[There are couple of reasons for why we don't need to find the solutions of (x, y)
1. If (x-y) and y are integers, x will always be an integer.
2. Values of y are different in both cases, hence there is no overlap possible.
3 it will save some precious time. :)]

Originally posted by nick1816 on 16 Jul 2019, 09:33.
Last edited by nick1816 on 16 Jul 2019, 12:02, edited 1 time in total.
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Re: For how many ordered pairs (x , y) that are solutions of the equation  [#permalink]

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New post 16 Jul 2019, 10:42
1
Given,

(x − y)^2 + 2*y^2 = 18

This can be seen as 18 being the sum of 2 squares.

Case 1:

=> The first perfect square less than 18 is 16. Let us see if we can have integer values of x and y such that one of the squars is 16

if y = 1, we can try to get (x - y)^2 to be 16.

=> x = 5, y = 1 satisfies the equation. Now let us play with the signs of x and y and see which combinations satisfy the equation. By doing so we get the following 3 combinations of x and y.

1. (5 , 1)
2. (-5 , 1)
3. (-5 , -1)


Case 2:

=> The second perfect square less than 18 is 9. Let us see if we can have integer values of x and y such that one of the squars is 9

if y = 3, we can try to get (x - y)^2 to be 9.

=> x = 3, y = 3 satisfies the equation. Now let us play with the signs of x and y and see which combinations satisfy the equation. By doing so we get the following 3 combinations of x and y.

4. (3 , 3)
5. (-3 , -3)
6. (-3 , 3)


Case 3:

=> The third perfect square less than 18 is 4. Let us see if we can have integer values of x and y such that one of the squars is 4

By putting multiple values of y we see that we do not have an integer pair for x and y such that the equation satisfies where one of the squares in the LHS is the perfect square 4.

Thus we conclude that we have 6 unique integer pairs of x and y which satisfy the given equation.

Answer: C
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Re: For how many ordered pairs (x , y) that are solutions of the equation  [#permalink]

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New post 16 Jul 2019, 10:46
1
(x−y)^2+2y^2=18

For how many ordered pairs (x , y) that are solutions of the equation above are x and y both integers?

(x-y)^2 + 2y^2 = 18
In the above equation both square terms will be positive and less than 18 respectively.

By trail and error,
If y = 0, then solving we get x^2 = 18.. not a perfect square.
If y = 1, then solving we get (x-1)^2 = 16 --> x-1 = (+/-)4 --> x = 5 or -3. Hence two pairs (5,1) and (-3,1)
If y = 2, then solving we get (x-2)^2 = 10...not a perfect square.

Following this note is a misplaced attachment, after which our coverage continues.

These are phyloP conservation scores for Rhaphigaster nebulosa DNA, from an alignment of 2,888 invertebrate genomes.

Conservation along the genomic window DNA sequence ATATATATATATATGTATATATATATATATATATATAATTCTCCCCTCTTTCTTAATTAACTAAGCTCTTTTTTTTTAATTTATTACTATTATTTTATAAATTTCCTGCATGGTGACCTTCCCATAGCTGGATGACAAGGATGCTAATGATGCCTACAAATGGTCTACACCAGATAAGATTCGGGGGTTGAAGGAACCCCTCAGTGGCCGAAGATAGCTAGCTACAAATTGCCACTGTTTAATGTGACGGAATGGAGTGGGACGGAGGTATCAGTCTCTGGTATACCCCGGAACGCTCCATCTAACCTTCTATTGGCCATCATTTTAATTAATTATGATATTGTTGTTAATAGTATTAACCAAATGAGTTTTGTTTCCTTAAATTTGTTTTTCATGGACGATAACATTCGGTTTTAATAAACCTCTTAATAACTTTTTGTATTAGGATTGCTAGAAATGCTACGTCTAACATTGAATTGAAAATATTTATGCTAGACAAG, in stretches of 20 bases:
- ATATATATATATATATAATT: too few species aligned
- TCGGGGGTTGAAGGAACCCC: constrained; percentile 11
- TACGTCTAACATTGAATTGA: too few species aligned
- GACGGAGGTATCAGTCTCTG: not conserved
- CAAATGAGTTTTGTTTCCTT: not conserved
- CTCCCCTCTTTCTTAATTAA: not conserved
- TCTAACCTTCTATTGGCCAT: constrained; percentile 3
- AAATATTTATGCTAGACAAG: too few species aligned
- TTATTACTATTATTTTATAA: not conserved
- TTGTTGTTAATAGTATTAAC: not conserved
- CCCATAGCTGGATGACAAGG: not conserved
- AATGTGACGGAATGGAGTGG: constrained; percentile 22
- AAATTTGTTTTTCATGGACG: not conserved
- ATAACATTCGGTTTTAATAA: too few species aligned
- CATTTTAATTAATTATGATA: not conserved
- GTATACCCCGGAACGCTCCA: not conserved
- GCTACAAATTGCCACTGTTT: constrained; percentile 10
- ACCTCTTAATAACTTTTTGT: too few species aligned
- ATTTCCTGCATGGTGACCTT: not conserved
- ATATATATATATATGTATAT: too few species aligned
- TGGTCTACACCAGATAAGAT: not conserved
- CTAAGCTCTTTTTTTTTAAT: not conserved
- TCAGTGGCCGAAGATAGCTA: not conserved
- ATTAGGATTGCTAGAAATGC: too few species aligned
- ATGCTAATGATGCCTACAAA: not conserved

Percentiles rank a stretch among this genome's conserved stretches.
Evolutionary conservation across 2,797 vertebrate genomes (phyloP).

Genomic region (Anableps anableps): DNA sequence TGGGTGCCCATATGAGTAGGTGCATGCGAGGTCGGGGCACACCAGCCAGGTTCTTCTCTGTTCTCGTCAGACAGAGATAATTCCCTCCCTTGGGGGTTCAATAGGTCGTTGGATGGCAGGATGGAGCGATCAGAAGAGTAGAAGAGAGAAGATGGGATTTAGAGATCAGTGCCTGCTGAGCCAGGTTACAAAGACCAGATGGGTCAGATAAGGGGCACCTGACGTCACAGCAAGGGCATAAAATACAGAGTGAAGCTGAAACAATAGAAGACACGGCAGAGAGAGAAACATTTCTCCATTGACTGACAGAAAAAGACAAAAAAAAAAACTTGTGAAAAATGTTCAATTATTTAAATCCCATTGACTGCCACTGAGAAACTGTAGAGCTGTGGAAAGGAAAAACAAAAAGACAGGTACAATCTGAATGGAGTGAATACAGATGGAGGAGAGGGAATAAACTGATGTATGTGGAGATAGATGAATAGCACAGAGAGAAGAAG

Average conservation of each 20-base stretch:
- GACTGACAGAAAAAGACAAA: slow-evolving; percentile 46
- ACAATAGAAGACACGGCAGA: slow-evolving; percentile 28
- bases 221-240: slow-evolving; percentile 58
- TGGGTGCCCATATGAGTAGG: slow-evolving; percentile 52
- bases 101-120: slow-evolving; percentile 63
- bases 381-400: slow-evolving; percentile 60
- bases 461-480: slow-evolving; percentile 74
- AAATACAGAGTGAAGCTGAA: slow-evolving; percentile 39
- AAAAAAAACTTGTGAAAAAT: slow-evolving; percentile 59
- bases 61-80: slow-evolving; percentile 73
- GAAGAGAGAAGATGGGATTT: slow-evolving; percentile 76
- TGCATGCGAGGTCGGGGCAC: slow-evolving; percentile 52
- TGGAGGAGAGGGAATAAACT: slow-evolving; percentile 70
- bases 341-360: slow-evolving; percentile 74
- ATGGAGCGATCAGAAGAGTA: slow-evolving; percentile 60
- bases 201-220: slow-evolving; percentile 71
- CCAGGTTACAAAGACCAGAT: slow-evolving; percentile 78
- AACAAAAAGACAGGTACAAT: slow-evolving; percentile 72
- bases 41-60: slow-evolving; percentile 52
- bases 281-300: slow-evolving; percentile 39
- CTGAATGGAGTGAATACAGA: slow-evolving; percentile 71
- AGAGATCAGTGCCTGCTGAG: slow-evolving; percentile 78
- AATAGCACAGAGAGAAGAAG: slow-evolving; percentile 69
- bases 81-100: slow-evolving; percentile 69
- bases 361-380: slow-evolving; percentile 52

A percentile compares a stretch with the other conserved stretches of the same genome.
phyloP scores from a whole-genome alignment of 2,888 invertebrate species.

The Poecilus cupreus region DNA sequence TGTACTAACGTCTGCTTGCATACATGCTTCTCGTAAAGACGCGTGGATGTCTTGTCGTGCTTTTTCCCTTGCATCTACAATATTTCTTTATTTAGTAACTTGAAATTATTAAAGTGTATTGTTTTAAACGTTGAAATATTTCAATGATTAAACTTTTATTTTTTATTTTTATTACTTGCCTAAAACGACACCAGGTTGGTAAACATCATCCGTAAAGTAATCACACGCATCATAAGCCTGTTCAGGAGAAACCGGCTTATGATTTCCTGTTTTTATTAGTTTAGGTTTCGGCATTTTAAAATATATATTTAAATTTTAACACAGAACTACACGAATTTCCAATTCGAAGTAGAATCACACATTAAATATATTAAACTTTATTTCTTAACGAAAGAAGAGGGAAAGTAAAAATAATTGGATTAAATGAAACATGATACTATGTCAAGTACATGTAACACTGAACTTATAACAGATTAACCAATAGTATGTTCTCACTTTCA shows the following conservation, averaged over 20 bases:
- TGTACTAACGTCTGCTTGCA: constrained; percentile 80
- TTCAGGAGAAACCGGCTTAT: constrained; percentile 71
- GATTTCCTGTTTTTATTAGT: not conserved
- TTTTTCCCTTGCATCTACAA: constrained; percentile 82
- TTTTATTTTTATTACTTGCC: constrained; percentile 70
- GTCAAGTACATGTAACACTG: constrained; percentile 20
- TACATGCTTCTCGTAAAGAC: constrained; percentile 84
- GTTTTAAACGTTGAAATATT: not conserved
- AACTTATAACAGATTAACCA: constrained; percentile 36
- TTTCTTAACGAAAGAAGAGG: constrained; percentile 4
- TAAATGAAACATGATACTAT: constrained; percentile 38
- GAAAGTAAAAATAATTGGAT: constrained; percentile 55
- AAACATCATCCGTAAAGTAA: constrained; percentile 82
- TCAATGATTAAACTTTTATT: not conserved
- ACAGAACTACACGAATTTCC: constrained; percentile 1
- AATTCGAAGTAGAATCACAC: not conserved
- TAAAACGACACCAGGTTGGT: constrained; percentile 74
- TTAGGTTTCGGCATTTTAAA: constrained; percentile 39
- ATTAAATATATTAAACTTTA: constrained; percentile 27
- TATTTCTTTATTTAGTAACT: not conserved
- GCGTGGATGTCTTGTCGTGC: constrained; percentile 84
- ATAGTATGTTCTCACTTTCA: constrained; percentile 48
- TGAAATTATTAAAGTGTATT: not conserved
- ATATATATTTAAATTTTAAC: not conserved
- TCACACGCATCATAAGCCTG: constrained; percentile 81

If y = 3, then solving we get (x-3)^2 = 0 --> x = 3. One pair (3,3)
If y = 4, then 2y^2 becomes > 18 hence y cannot take any value > 3

Similarly y can take negative numbers -1, -2, -3... anything -4 and below we will have second term > 18 hence not possible.

If y = -1, then x+1 = (+/-)4 --> x = 3, -5. Hence two pairs (3, -1) and (-5, -1)
If y = -2, then (x+2)^2 = 10. Not a perfect square.
If y = -3, then (x+3)^2 = 0 --> x = -3. One pair (-3, -3)

Hence total pairs (x, y) are (5,1); (-3,1); (3,3); (3, -1); (-5, -1); (-3, -3)
Total number of pairs = 6.

A. 2
B. 4
C. 6
D. 8
E. 10

Answer Choice: C
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For how many ordered pairs (x , y) that are solutions of the equation  [#permalink]

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New post 16 Jul 2019, 20:15
1
We need to find ordered pairs such that x and y both are integers.
Let us look at the equation once and see what we can determine:

\((x – y)^2\) will always be positive -> (a)
\(y^2\) will always be positive -> (b)
Thus, 18 will be the result of the sum of squares of two positive numbers. -> (c)

Looking at the equation and from (b) and (c) we find that y can take a range of value such that \(-3 \leq{y} \leq{+3}\)
Thus, we can find all ordered pairs in the given range of y

y = -3
\((x + 3)^2\) – 18 = 0
x = 3
So (3, -3) is a ordered pair. -> [1]

y = -2
\((x + 2)^2\)+ 8 =18
\((x + 2)^2\) = 10 -> 10 is not a square of any integer.

y = -1
\((x + 1)^2\) – 2 = 18
\((x + 1)^2\) = 20 -> 20 is not a square of any integer.

y = 0
\(x^2\) = 18
x = -9 OR x = 9
So (-9, 0) is a ordered pair. -> [2]
So (9, 0) is a ordered pair. -> [3]

y = 1
\((x – 1)^2\) + 2 = 18
\((x – 1)^2\) = 16
x = 5 OR x = -3
So (-3, 1) is a ordered pair. -> [4]
So (5, 1) is a ordered pair. -> [5]

y = 2
\((x – 2)^2\) = 10 -> 10 is not a square of any integer.

y = 3
\((x -3)^2\) + 18 = 18
x = 3
So (3, 3) is a ordered pair. -> [6]

From [1], [2], [3], [4], [5] and [6] we have 6 ordered pairs.

Answer C
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For how many ordered pairs (x , y) that are solutions of the equation   [#permalink] 16 Jul 2019, 20:15

For how many ordered pairs (x , y) that are solutions of the equation